Tuesday, February 23, 2010

Law graduates barely able to read but certainly able to blog

A report by The Times claims that a commission 'found that 70% of [UCT 4 year LLB students] couldn't calculate even simple tasks. They emerged without the ability to research legal documents or use a computer and the Internet". Really?

Although I do not have the statistical evidence that the Law Society of South Africa claims to have, anecdotal evidence suggests that this statement is unfounded. Some of the top graduates last year were 4 year LLB students. This statement offends those who have successfully gone through this programme, as well as the lecturers who have taught them. By stating that 70% of this group are incompetent, the article implicitly suggests that the UCT law faculty, and necessarily all those associated with it, is allowing substandard students to graduate.

While I agree that there are inherent flaws with the 4 year LLB and that it should be reconsidered, I sincerely doubt the accuracy of these statistics. There are certainly students who arrive at the start of their LLB who lack basic numeracy and literacy skills, but by the time they leave they are definitely proficient in these areas. I would like the Law Society to explain how it arrived at a figure of 70%.

I must apologize for this short post. It appears that I am having difficulty with this simple task.

8 comments:

  1. Sorry to nitpick, but saying that 70% of students can't do something probably implies that 30% can, your 'highly competent few' may just fall into that 30%. But, as you say, if they don't publish the data, then it can't be independently assessed. Also, if they're 'students' it implies that they're not yet graduates. It is quite possible that the graduates and the 4th year students differ quite greatly (depending on how difficult that 4th year is, though as far as I recall most of the inept people were weeded out by 4th year. at least among the cohort when I was at UCT - though I was not in the Law faculty so I may have been out of touch). Also, the number of 4th year students should probably include those students that failed to pass 4th year the previous year, which would further downwardly bias the sample's average levels of competence. [Note here that they were asked to evaluate all graduates, but UCT 4th year students in particular.]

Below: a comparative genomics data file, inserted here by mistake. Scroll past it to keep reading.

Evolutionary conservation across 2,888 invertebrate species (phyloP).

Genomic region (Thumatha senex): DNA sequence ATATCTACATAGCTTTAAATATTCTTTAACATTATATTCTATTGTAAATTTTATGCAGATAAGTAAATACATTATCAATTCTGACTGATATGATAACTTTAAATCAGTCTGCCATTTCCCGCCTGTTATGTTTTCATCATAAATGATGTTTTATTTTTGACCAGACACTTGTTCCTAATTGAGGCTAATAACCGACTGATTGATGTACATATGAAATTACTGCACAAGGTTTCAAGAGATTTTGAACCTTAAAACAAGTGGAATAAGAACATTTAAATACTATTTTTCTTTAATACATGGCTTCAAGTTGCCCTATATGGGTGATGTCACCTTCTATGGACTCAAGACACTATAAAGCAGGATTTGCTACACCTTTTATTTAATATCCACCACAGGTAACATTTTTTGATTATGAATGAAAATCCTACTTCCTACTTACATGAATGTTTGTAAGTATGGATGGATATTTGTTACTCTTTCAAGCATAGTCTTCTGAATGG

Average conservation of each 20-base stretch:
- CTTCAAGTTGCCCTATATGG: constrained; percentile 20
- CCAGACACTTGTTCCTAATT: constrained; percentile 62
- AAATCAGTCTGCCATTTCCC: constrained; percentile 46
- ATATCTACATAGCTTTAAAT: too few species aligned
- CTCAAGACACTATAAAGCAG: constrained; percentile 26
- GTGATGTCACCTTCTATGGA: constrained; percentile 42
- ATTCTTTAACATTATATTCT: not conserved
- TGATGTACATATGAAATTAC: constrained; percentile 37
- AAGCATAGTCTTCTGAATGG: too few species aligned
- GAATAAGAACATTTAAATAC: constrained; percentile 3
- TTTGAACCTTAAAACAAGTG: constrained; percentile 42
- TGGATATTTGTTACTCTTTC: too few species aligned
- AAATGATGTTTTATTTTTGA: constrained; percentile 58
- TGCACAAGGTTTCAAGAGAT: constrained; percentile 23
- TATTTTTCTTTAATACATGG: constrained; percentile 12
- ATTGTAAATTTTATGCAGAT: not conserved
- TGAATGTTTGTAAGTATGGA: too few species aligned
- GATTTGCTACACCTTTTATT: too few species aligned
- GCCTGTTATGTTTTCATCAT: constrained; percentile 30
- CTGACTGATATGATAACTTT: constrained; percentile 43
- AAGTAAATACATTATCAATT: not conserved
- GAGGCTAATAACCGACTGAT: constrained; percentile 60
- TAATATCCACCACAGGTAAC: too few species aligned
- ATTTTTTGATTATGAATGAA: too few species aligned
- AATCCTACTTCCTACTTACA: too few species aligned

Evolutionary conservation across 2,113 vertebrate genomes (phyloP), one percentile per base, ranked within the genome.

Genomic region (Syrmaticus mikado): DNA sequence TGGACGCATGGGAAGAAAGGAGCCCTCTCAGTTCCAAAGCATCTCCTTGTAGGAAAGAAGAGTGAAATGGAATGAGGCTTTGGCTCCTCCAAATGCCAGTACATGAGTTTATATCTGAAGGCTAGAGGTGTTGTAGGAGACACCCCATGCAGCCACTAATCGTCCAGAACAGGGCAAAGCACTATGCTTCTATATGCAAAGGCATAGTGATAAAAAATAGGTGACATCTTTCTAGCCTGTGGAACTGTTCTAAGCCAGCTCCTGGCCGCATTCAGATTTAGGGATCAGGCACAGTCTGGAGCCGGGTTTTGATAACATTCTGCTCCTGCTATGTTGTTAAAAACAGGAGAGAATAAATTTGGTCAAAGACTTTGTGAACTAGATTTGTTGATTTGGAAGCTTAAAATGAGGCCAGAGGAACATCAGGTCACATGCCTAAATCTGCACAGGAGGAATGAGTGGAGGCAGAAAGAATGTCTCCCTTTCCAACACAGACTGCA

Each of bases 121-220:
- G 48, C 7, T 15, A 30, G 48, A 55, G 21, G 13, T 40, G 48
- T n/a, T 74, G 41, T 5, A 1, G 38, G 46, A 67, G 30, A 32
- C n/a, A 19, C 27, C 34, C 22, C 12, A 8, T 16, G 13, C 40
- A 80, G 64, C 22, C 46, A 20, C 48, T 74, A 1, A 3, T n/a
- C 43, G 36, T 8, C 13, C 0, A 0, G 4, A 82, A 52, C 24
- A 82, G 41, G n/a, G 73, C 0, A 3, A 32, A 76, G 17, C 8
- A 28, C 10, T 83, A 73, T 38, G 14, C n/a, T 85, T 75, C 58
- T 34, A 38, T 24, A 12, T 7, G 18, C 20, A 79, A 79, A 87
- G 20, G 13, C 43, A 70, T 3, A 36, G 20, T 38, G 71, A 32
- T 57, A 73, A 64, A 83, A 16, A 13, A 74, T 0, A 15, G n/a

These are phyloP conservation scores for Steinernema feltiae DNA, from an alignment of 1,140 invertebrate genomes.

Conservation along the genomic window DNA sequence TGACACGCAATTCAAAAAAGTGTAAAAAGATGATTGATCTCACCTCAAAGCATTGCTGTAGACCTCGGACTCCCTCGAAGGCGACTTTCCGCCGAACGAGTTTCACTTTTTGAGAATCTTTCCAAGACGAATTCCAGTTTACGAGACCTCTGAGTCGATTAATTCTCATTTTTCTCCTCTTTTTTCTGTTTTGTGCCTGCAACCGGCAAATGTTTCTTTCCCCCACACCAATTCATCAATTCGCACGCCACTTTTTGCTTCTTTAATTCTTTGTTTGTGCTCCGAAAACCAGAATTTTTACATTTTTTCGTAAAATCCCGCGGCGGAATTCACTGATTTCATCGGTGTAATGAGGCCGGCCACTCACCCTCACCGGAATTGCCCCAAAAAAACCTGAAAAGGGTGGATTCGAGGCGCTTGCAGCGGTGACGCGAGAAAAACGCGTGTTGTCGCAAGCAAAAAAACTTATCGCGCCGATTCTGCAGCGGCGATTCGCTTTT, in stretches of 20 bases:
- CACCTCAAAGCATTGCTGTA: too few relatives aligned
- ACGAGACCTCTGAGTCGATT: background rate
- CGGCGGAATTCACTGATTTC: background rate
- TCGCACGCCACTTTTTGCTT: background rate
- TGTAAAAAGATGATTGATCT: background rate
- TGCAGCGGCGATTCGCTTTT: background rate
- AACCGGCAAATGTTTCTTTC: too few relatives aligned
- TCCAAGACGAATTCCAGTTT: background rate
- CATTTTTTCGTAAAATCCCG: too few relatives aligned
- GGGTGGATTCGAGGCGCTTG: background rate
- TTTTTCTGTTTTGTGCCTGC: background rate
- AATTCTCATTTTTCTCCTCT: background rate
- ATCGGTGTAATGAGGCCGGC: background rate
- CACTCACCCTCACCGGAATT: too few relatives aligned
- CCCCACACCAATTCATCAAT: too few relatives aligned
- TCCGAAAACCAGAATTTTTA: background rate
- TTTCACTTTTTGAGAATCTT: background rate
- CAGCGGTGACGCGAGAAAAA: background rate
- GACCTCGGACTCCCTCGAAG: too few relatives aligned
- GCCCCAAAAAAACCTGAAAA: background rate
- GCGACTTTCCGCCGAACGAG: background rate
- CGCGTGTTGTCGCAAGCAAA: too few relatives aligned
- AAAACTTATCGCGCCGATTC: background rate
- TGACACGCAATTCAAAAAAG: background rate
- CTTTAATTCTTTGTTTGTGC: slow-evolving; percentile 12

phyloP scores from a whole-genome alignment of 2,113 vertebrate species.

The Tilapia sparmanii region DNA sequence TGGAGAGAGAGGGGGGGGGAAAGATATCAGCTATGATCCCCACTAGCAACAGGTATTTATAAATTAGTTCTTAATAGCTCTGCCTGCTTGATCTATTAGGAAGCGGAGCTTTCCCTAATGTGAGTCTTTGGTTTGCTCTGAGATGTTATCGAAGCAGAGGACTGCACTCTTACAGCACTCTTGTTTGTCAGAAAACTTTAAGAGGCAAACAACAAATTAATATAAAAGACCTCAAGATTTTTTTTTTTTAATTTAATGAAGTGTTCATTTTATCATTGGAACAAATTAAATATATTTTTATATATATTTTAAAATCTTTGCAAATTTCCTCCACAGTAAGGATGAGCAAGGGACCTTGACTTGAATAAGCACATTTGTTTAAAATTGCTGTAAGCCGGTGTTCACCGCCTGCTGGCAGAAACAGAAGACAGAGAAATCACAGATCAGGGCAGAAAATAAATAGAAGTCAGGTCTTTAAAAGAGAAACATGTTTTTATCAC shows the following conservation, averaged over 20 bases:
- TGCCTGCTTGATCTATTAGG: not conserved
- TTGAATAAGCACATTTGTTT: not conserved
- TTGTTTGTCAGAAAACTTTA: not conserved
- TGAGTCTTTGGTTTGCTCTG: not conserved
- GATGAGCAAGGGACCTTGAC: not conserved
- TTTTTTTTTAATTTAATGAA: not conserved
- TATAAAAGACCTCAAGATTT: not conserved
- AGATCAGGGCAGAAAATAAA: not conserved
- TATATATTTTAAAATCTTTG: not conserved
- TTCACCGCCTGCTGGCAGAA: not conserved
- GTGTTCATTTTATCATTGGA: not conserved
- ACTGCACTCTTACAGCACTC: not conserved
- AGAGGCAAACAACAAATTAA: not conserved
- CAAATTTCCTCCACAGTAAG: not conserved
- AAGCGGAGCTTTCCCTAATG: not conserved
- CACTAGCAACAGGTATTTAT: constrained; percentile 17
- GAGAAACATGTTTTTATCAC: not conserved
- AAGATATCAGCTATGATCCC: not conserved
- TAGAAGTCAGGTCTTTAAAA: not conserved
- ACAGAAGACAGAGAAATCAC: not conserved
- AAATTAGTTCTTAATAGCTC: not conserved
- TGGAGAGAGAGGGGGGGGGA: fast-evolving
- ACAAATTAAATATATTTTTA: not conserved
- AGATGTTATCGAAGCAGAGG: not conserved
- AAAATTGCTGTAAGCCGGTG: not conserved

On the report though, what does it mean to 'calculat a task'? That's incoherent. Normally one 'completes a task' and 'calculates a solution to a problem', I've never heard of 'caculating a task'.

    Second problem, although writing in English is a problem at tertiary level, the problem begins at primary level and is worsened at secondary level. Often the remedial stuff at university is barely enough to help students to pass - thus not the fault of the university, but the fault of the pre-university education system.

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  2. Shocking stats! I simply can't believe this study is credible.

    [FYI, despite ur irony, shorter posts are better]

    -Galen
    sa4l.blogspot.com

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  3. Hugh Corder sad in class yesterday that he got on the phone with the law society to see what they are on. Crack apparently.

    Seems 'the source' quoted denies ever having said what has been quoted.

    So, ja Prof Corder ensures us that it isnt true.

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  4. @ Tim - I also spoke to Prof Schwikkard yesterday who says that the author that the Times cites was quoted dramatically out of context.

    @ Simon - I think the article itself was somewhat misleading since it implied that 4 year LLB graduates were largely incompetent rather than students that were still in the process of completing their studies. The confusion here is that the original article concerned the 4 year LLB program, not 4th year LLB students.

    I believe that there are large problems with the 4 year LLB program. For instance, students should be exposed to other disciplines and not only to law since that will make them better able to deal with legal problems that arise in practice. I also believe that having people straight in from high-school without an undergraduate or some first year courses lowers the level at which foundational courses can be taught. This harms the quality of the LLB degree not only of 4 year LLB students but all LLB students.

    Anyway, I am hoping that the Dean will give us a note on this subject or send us some more information about this study and I will post on that then.

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  5. Those statistics by 'The Times' are dramatised. There is no way one of the best Universities in Africa can produce that much incompetent graduates.If this is true, what about schools like Fort Hare, Walter Sisulu, North West and other institutions without even a fraction of the competence and resources that UCT enjoys?

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  6. What all of you are failing to realise is that statistics do not necessarily mean EVERY 4th year LLB student! It is possbile that they tested 20 students and out of those, 70% were incompetent. #imjustsaying

    There is a flaw with the LLB structure. I am glad the Law Society is investigating ways to curb such and to create a better structure to fully equip Law graduates with the necessary tools to enter the workplace with a solid legal foundation.

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